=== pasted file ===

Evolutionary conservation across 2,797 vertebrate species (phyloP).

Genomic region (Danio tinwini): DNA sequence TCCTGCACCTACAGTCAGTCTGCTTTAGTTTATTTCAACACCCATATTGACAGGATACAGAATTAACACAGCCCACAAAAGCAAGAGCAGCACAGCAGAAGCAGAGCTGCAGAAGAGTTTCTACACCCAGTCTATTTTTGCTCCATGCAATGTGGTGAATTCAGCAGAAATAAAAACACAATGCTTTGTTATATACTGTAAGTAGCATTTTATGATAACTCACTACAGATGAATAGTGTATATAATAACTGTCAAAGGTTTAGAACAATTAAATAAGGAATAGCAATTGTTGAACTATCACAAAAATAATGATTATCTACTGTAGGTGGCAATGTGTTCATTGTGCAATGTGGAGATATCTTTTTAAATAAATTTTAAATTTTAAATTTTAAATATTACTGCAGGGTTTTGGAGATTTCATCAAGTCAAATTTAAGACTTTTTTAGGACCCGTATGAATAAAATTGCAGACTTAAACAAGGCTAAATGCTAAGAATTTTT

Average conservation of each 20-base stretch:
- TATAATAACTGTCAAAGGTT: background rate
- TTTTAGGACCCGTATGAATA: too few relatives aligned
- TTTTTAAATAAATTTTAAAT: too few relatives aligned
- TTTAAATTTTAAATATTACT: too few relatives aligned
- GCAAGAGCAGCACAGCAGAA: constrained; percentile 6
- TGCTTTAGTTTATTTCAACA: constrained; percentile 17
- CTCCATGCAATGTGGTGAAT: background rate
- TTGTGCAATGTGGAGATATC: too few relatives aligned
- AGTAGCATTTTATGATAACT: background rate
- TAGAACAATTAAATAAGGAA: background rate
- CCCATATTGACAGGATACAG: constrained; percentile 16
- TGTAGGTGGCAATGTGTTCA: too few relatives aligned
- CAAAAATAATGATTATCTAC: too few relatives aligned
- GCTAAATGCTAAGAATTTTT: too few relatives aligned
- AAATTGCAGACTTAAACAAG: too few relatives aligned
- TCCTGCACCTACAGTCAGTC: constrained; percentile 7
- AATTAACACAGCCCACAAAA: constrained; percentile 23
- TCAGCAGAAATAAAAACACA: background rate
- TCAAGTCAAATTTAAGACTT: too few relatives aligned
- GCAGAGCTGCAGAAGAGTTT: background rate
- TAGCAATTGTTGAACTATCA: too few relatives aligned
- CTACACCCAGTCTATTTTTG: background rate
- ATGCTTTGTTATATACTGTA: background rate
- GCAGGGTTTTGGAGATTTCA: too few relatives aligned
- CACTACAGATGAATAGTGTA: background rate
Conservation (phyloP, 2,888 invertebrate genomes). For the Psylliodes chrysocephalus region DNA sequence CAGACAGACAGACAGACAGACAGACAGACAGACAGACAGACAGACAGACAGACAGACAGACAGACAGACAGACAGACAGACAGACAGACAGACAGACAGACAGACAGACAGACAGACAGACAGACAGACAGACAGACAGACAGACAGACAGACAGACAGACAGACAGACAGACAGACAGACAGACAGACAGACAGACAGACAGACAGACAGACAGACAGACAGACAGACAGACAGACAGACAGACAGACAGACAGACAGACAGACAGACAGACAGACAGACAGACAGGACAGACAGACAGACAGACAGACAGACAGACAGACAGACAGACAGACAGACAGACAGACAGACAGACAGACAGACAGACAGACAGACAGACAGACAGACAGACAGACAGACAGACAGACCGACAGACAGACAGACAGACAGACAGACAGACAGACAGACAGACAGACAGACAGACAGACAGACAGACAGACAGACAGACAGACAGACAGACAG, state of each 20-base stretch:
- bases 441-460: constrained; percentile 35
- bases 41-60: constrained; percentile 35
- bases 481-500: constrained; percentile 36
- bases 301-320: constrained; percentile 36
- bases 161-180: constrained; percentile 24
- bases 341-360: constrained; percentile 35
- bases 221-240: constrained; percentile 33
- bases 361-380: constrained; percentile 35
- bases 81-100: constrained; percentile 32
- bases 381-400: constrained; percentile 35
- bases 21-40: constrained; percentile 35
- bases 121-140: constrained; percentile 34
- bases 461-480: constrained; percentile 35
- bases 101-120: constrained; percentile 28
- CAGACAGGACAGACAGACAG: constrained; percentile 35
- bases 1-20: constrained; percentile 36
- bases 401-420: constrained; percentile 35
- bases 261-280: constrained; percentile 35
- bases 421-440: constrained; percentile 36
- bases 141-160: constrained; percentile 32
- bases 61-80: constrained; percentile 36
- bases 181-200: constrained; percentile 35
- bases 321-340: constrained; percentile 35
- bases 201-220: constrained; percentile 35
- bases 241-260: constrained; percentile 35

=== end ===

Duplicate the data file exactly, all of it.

Evolutionary conservation across 2,797 vertebrate species (phyloP).

Genomic region (Danio tinwini): DNA sequence TCCTGCACCTACAGTCAGTCTGCTTTAGTTTATTTCAACACCCATATTGACAGGATACAGAATTAACACAGCCCACAAAAGCAAGAGCAGCACAGCAGAAGCAGAGCTGCAGAAGAGTTTCTACACCCAGTCTATTTTTGCTCCATGCAATGTGGTGAATTCAGCAGAAATAAAAACACAATGCTTTGTTATATACTGTAAGTAGCATTTTATGATAACTCACTACAGATGAATAGTGTATATAATAACTGTCAAAGGTTTAGAACAATTAAATAAGGAATAGCAATTGTTGAACTATCACAAAAATAATGATTATCTACTGTAGGTGGCAATGTGTTCATTGTGCAATGTGGAGATATCTTTTTAAATAAATTTTAAATTTTAAATTTTAAATATTACTGCAGGGTTTTGGAGATTTCATCAAGTCAAATTTAAGACTTTTTTAGGACCCGTATGAATAAAATTGCAGACTTAAACAAGGCTAAATGCTAAGAATTTTT

Average conservation of each 20-base stretch:
- TATAATAACTGTCAAAGGTT: background rate
- TTTTAGGACCCGTATGAATA: too few relatives aligned
- TTTTTAAATAAATTTTAAAT: too few relatives aligned
- TTTAAATTTTAAATATTACT: too few relatives aligned
- GCAAGAGCAGCACAGCAGAA: constrained; percentile 6
- TGCTTTAGTTTATTTCAACA: constrained; percentile 17
- CTCCATGCAATGTGGTGAAT: background rate
- TTGTGCAATGTGGAGATATC: too few relatives aligned
- AGTAGCATTTTATGATAACT: background rate
- TAGAACAATTAAATAAGGAA: background rate
- CCCATATTGACAGGATACAG: constrained; percentile 16
- TGTAGGTGGCAATGTGTTCA: too few relatives aligned
- CAAAAATAATGATTATCTAC: too few relatives aligned
- GCTAAATGCTAAGAATTTTT: too few relatives aligned
- AAATTGCAGACTTAAACAAG: too few relatives aligned
- TCCTGCACCTACAGTCAGTC: constrained; percentile 7
- AATTAACACAGCCCACAAAA: constrained; percentile 23
- TCAGCAGAAATAAAAACACA: background rate
- TCAAGTCAAATTTAAGACTT: too few relatives aligned
- GCAGAGCTGCAGAAGAGTTT: background rate
- TAGCAATTGTTGAACTATCA: too few relatives aligned
- CTACACCCAGTCTATTTTTG: background rate
- ATGCTTTGTTATATACTGTA: background rate
- GCAGGGTTTTGGAGATTTCA: too few relatives aligned
- CACTACAGATGAATAGTGTA: background rate
Conservation (phyloP, 2,888 invertebrate genomes). For the Psylliodes chrysocephalus region DNA sequence CAGACAGACAGACAGACAGACAGACAGACAGACAGACAGACAGACAGACAGACAGACAGACAGACAGACAGACAGACAGACAGACAGACAGACAGACAGACAGACAGACAGACAGACAGACAGACAGACAGACAGACAGACAGACAGACAGACAGACAGACAGACAGACAGACAGACAGACAGACAGACAGACAGACAGACAGACAGACAGACAGACAGACAGACAGACAGACAGACAGACAGACAGACAGACAGACAGACAGACAGACAGACAGACAGACAGACAGGACAGACAGACAGACAGACAGACAGACAGACAGACAGACAGACAGACAGACAGACAGACAGACAGACAGACAGACAGACAGACAGACAGACAGACAGACAGACAGACAGACAGACAGACCGACAGACAGACAGACAGACAGACAGACAGACAGACAGACAGACAGACAGACAGACAGACAGACAGACAGACAGACAGACAGACAGACAGACAG, state of each 20-base stretch:
- bases 441-460: constrained; percentile 35
- bases 41-60: constrained; percentile 35
- bases 481-500: constrained; percentile 36
- bases 301-320: constrained; percentile 36
- bases 161-180: constrained; percentile 24
- bases 341-360: constrained; percentile 35
- bases 221-240: constrained; percentile 33
- bases 361-380: constrained; percentile 35
- bases 81-100: constrained; percentile 32
- bases 381-400: constrained; percentile 35
- bases 21-40: constrained; percentile 35
- bases 121-140: constrained; percentile 34
- bases 461-480: constrained; percentile 35
- bases 101-120: constrained; percentile 28
- CAGACAGGACAGACAGACAG: constrained; percentile 35
- bases 1-20: constrained; percentile 36
- bases 401-420: constrained; percentile 35
- bases 261-280: constrained; percentile 35
- bases 421-440: constrained; percentile 36
- bases 141-160: constrained; percentile 32
- bases 61-80: constrained; percentile 36
- bases 181-200: constrained; percentile 35
- bases 321-340: constrained; percentile 35
- bases 201-220: constrained; percentile 35
- bases 241-260: constrained; percentile 35